I do think they realized that conditions were dangerous, but we all know how the promise of that next campsite or portage can tempt you into conditions that you would best stay out of. I believe they passed up a burnt over campsite on bat, in hopes of something better on Gillis. The wind and waves were likely within their abilities when they entered Gillis, but things got worse really fast.


I found myself in a similar situation on the Frost River loop with my mom last year (Hug Lake). We didn't capsize, but the wind taught us a lesson really quick. Now I have no problem sitting it out on the portage trail, waiting for the wind to die down.
Curmudgeon
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05/24/2012 09:03AM
 
Great report, thanks.
boonie
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05/24/2012 03:46PM
 
quote user0317: "Thanks for the comments everyone. It was a great trip, and I think it was the best week of weather that I've experienced up there (aside from a bit of drought).



I do think they realized that conditions were dangerous, but we all know how the promise of that next campsite or portage can tempt you into conditions that you would best stay out of. I believe they passed up a burnt over campsite on bat, in hopes of something better on Gillis. The wind and waves were likely within their abilities when they entered Gillis, but things got worse really fast.



I found myself in a similar situation on the Frost River loop with my mom last year (Hug Lake). We didn't capsize, but the wind taught us a lesson really quick. Now I have no problem sitting it out on the portage trail, waiting for the wind to die down."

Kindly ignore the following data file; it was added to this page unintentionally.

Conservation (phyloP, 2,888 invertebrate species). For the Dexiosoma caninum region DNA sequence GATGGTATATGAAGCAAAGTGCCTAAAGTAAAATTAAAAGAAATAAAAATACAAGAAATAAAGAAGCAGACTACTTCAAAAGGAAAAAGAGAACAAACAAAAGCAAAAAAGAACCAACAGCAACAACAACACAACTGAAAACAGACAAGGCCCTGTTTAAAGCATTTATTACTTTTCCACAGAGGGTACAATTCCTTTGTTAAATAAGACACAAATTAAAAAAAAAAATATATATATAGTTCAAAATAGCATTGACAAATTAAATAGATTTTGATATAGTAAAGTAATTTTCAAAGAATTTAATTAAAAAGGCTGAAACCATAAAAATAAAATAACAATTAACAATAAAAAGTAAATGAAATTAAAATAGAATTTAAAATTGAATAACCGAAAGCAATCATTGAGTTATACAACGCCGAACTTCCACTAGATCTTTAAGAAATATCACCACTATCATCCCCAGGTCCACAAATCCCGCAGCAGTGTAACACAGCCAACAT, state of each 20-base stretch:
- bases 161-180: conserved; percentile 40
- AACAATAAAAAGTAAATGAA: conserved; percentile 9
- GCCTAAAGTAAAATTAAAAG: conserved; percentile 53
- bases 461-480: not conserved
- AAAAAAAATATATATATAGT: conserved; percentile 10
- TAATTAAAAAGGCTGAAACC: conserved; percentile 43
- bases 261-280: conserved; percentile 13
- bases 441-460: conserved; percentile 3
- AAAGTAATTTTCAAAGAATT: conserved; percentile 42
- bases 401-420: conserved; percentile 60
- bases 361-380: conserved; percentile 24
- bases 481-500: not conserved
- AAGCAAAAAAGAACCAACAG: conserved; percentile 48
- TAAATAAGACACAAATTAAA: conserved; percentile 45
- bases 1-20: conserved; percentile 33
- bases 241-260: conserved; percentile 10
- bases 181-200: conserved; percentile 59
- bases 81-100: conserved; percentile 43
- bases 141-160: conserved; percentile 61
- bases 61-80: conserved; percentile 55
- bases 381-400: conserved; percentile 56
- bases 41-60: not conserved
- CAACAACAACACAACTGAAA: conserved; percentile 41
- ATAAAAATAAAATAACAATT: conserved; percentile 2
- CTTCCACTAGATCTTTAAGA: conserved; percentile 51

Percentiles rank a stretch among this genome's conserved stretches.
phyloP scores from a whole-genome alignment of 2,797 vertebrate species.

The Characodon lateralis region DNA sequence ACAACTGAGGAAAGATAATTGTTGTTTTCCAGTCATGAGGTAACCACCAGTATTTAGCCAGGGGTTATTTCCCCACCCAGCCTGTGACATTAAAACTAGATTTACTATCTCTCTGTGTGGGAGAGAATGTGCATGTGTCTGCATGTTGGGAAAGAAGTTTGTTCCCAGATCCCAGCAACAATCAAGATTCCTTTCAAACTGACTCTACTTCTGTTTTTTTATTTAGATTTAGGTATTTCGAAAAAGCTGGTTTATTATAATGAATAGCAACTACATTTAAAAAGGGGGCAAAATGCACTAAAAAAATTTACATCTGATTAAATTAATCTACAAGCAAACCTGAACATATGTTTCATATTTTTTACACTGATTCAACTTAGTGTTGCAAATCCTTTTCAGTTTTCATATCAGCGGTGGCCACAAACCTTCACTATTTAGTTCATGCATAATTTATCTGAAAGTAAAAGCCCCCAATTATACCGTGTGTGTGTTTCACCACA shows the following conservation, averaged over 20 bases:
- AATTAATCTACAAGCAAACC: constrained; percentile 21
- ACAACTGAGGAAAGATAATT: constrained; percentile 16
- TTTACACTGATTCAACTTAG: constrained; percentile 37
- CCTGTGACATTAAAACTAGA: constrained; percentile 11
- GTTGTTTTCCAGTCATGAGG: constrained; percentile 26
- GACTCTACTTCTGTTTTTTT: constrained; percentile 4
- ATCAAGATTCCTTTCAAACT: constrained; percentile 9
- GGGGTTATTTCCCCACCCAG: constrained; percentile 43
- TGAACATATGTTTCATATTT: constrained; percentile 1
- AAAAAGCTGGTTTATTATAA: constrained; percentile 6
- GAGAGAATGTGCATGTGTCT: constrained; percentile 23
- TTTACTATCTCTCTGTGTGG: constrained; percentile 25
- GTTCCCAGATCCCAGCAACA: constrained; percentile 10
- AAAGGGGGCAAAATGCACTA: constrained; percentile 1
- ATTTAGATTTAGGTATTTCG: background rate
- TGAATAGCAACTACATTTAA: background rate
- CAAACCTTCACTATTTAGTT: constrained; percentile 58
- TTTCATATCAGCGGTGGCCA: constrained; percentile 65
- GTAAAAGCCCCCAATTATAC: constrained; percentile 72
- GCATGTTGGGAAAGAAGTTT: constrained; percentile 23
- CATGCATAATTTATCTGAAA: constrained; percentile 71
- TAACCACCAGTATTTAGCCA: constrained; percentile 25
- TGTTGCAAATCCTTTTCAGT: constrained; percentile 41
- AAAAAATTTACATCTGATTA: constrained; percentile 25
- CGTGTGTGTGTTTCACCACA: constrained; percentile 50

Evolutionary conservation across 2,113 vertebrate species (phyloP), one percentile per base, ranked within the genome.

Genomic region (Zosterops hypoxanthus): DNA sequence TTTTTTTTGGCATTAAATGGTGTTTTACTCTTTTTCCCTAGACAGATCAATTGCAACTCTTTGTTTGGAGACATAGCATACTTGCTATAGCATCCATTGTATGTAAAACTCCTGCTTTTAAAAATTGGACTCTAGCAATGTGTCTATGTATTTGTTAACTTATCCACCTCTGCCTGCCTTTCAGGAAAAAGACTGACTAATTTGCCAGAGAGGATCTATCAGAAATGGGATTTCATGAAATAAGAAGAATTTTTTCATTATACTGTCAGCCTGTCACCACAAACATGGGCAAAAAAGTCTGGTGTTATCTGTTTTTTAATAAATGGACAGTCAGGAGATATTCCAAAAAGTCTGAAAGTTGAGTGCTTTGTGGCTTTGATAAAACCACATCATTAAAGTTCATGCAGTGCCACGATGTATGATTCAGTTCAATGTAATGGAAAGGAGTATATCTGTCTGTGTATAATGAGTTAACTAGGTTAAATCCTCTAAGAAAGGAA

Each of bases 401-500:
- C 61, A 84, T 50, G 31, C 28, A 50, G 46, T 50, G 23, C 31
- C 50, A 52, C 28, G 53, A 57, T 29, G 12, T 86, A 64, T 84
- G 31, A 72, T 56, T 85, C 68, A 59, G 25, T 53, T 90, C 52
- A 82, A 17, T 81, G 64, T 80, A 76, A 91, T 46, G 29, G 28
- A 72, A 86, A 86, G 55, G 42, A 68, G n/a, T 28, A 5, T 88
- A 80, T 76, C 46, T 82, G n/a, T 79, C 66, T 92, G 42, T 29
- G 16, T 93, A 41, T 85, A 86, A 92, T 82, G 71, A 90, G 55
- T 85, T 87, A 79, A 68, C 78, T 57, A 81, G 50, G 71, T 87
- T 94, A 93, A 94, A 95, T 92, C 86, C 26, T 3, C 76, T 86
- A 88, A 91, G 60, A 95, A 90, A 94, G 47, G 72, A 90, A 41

Conditions, especially the wind, can change so quickly up there that it's easy to get caught out in something you don't want to be in.
PINETREE
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05/24/2012 07:28PM
 
Very good report.Very nice loop you took. One of my favorite.
user0317
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05/24/2012 10:03PM
 
I thought it was a great loop too. It was a great compromise between covering a little territory, and getting in some great fishing. I enjoyed noting the contrast between the burnt areas on the northern end of the loop, and the wooded areas to the south.


This was my second trip with Bowman Bob, and I was impressed by how much better we paddle as a team now. Our first trip was a week on Big Sag, Red Rock, Alpine, and Jasper. If a windy week on Sag doesn't hone your tandem skills, I don't know what will.
Hawbakers
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05/25/2012 07:32PM
 
Amazing story! A Great read, Thanks. I have always wondered what we would do if we saw someone capsize, WOULD we be able to help or what? Having dumped our canoe in 45 degree water ONCE I know it doesn't take long to get cold! I know that I was grateful we had traveling companions to help gather our floating items!


Great job and what a story to tell your grandkids someday! :)
AndySG
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05/26/2012 09:09AM
 
Fantastic read. Everything you did to help those guys was Right, Right, Right. I am sorry to hear of the damage to your canoe and paddle, but a small sacrifice to save a life. If I was guy3, I'd of been so grateful I would've offered to buy you a new boat. I wonder if he realized how close he came to cashing in. Glad your trip and the fishing turned out well.

"WWJD"
PINETREE
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05/26/2012 10:56AM
 
Every incident is different than the last. That said I think very few of us had thought thru or looked for some info on how to handle conditions like this. I know I could use some needed training.